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Prologue: Software Architectures and Documentation

This prologue to Documenting Software Architectures: Views and Beyond, 2nd Edition begins with short overviews of software architecture and architecture documentation and then discusses architecture views, architecture styles and rules for sound documentation.
This chapter is from the book

The prologue establishes a small but fundamental set of concepts that will be used throughout the book. We begin with short overviews of software architecture (Section P.1) and architecture documentation (Section P.2), and then we go on to discuss the following topics:

  • Section P.3: Architecture views
  • Section P.4: Architecture styles (and their relation to architecture patterns) and the classification of styles into three categories: module styles, component-and-connector styles, and allocation styles
  • Section P.5: Rules for sound documentation

P.1 A Short Overview of Software Architecture

P.1.1 Overview

Software architecture has emerged as an important subdiscipline of software engineering. Architecture is roughly the prudent partitioning of a whole into parts, with specific relations among the parts. This partitioning is what allows groups of people—often separated by organizational, geographical, and even time-zone boundaries—to work cooperatively and productively together to solve a much larger problem than any of them could solve individually. Each group writes software that interacts with the other groups’ software through carefully crafted interfaces that reveal the minimal and most stable information necessary for interaction. From that interaction emerges the functionality and quality attributes—security, modifiability, performance, and so forth—that the system’s stakeholders demand. The larger and more complex the system, the more critical is this partitioning—and hence, architecture. And as we will see, the more demanding those quality attributes are, the more critical the architecture is.

A single system is almost inevitably partitioned simultaneously in a number of different ways. Each partitioning results in the creation of an architectural structure: different sets of parts and different relations among the parts. Each is the result of careful design, carried out to satisfy the driving quality attribute requirements and the most important business goals behind the system.

Architecture is what makes the sets of parts work together as a coherent and successful whole. Architecture documentation help architects make the right decisions; it tells developers how to carry them out; and it records those decisions to give a system’s future caretakers insight into the architect’s solution.

P.1.2 Architecture and Quality Attributes

For nearly all systems, quality attributes such as performance, reliability, security, and modifiability are every bit as important as making sure that the software computes the correct answer. A software system’s ability to produce correct results isn’t helpful if it takes too long doing it, or the system doesn’t stay up long enough to deliver it, or the system reveals the results to your competition or your enemy. Architecture is where these concerns are addressed. For example:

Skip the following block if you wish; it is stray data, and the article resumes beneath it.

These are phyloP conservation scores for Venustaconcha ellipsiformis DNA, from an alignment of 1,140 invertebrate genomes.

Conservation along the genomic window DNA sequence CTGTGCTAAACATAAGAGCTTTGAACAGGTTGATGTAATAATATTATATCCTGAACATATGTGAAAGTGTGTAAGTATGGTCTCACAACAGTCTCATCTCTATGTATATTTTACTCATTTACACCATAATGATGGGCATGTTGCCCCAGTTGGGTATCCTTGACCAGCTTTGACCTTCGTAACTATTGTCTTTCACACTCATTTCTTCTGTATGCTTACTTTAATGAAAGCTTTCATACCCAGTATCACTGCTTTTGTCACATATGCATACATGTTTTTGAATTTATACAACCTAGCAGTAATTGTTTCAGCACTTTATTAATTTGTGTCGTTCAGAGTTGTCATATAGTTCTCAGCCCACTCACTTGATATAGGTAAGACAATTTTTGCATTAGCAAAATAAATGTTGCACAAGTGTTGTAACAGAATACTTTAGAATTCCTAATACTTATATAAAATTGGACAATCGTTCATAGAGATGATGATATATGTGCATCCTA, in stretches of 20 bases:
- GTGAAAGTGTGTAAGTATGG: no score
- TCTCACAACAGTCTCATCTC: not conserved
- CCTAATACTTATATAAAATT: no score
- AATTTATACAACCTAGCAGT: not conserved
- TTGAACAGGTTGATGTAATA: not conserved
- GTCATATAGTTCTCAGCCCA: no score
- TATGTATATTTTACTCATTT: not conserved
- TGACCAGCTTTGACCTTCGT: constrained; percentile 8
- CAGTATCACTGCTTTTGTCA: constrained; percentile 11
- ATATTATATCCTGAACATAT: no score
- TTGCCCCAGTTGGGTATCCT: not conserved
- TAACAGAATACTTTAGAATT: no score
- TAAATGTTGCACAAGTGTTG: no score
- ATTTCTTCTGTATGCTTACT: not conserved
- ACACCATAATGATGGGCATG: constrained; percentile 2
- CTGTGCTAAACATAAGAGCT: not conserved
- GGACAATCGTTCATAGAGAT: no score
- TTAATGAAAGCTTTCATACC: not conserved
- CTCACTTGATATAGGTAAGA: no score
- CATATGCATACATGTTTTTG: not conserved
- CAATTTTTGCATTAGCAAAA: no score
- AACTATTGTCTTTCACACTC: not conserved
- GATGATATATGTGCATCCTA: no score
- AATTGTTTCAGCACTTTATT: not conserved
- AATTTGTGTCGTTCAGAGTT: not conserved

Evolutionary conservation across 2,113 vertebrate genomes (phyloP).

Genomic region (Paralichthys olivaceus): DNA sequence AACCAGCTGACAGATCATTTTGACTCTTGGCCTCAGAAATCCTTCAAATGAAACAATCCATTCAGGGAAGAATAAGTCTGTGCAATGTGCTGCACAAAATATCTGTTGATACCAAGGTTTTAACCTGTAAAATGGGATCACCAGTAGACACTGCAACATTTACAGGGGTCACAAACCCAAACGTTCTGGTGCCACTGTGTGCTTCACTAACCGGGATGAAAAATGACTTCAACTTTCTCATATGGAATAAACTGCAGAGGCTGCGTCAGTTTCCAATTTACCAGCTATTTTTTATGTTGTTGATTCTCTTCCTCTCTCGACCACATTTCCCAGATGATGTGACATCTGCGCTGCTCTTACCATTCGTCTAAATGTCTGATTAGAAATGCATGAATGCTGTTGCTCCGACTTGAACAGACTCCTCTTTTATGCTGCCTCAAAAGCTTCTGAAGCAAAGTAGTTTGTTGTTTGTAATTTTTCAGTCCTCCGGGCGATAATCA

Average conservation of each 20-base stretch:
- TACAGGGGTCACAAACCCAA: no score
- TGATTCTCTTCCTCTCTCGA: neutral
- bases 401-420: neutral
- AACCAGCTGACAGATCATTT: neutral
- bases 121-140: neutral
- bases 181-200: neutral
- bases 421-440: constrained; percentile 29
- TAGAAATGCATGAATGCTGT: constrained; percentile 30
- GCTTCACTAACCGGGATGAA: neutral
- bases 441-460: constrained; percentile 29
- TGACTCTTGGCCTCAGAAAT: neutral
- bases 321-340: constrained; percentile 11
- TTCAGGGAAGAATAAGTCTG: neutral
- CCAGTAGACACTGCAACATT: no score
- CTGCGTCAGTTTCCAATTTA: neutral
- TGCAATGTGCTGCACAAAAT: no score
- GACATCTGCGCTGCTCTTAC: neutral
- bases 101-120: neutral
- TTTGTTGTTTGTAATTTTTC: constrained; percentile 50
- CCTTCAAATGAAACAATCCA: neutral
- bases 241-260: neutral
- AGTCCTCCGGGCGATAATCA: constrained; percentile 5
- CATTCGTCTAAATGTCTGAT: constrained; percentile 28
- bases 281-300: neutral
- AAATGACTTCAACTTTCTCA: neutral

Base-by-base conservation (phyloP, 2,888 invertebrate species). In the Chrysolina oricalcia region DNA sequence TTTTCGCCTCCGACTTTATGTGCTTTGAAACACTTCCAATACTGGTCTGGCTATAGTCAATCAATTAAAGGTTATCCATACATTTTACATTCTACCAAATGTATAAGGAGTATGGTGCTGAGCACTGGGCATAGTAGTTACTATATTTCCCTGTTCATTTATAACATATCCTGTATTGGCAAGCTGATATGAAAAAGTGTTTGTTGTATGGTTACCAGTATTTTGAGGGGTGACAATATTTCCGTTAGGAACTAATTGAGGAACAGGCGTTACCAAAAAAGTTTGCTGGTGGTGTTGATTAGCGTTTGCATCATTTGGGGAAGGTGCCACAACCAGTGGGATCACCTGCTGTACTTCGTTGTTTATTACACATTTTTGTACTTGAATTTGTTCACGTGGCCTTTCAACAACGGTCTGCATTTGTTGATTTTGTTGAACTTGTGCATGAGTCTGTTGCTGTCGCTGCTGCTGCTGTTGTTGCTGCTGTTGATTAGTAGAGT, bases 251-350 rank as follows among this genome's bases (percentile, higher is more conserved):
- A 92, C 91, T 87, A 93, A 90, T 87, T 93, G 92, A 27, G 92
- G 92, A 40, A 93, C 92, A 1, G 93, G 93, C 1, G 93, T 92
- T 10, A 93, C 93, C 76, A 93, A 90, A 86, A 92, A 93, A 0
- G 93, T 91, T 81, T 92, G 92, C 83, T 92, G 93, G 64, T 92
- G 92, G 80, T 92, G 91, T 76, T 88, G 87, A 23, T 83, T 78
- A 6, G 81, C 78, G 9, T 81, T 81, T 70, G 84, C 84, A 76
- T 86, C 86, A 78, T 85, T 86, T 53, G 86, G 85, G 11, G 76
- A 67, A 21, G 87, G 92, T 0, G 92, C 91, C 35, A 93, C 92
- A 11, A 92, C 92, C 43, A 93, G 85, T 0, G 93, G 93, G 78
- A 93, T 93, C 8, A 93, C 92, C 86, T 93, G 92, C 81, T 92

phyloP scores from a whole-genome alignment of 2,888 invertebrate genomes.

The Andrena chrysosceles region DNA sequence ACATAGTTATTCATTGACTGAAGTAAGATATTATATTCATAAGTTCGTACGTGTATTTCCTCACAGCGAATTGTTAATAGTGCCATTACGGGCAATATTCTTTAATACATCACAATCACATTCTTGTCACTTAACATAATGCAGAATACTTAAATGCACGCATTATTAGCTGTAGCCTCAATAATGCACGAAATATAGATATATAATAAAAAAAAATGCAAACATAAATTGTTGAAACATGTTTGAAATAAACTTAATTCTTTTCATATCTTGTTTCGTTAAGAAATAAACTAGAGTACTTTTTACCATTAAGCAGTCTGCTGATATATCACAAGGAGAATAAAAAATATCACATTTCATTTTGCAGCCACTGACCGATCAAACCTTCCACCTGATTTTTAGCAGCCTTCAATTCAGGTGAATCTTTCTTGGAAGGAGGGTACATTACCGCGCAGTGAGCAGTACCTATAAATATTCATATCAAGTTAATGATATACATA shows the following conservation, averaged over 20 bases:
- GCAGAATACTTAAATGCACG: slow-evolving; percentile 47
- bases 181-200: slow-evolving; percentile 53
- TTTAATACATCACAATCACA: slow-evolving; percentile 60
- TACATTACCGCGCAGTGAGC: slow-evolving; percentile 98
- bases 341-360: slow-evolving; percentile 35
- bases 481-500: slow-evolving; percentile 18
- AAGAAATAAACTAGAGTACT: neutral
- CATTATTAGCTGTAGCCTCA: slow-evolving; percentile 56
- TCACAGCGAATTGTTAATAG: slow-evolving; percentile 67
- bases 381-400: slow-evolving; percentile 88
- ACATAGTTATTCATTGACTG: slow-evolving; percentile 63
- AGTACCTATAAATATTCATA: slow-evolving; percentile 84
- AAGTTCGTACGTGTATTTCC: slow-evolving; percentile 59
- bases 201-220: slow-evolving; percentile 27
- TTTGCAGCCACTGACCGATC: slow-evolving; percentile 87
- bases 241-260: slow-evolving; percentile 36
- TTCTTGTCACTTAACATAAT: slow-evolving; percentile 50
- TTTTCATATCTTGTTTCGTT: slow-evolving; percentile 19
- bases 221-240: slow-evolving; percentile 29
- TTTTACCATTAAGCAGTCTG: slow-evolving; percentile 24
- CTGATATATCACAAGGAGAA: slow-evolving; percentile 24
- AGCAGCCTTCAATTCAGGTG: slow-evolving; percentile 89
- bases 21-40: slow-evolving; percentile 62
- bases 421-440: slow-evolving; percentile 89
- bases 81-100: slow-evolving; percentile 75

• If you require high performance, you need to
    • Exploit potential parallelism by decomposing the work into cooperating or synchronizing processes.
    • Manage the interprocess and network communication volume and data access frequencies.
    • Be able to estimate expected latencies and throughputs.
    • Identify potential performance bottlenecks.
  • If your system needs high accuracy, you must pay attention to how the data elements are defined and used and how their values flow throughout the system.
  • If security is important, you need to
    • Legislate usage relationships and communication restrictions among the parts.
    • Identify parts of the system where an unauthorized intrusion will do the most damage.
    • Possibly introduce special elements that have earned a high degree of trust.
  • If you need to support modifiability and portability, you must carefully separate concerns among the parts of the system, so that when a change affects one element, that change does not ripple across the system.
  • If you want to deploy the system incrementally, by releasing successively larger subsets, you have to keep the dependency relationships among the pieces untangled, to avoid the “nothing works until everything works” syndrome.

The solutions to these concerns are purely architectural in nature. It is up to architects to find those solutions and communicate them effectively to those who will carry them out. Architecture documentation has three obligations related to quality attributes. First, it should indicate which quality attribute requirements drove the design. Second, it should capture the solutions chosen to satisfy the quality attribute requirements. Finally, it should capture a convincing argument why the solutions provide the necessary quality attributes. The goal is to capture enough information so that the architecture can be analyzed to see if, in fact, the system(s) derived from it will possess the necessary quality attributes.

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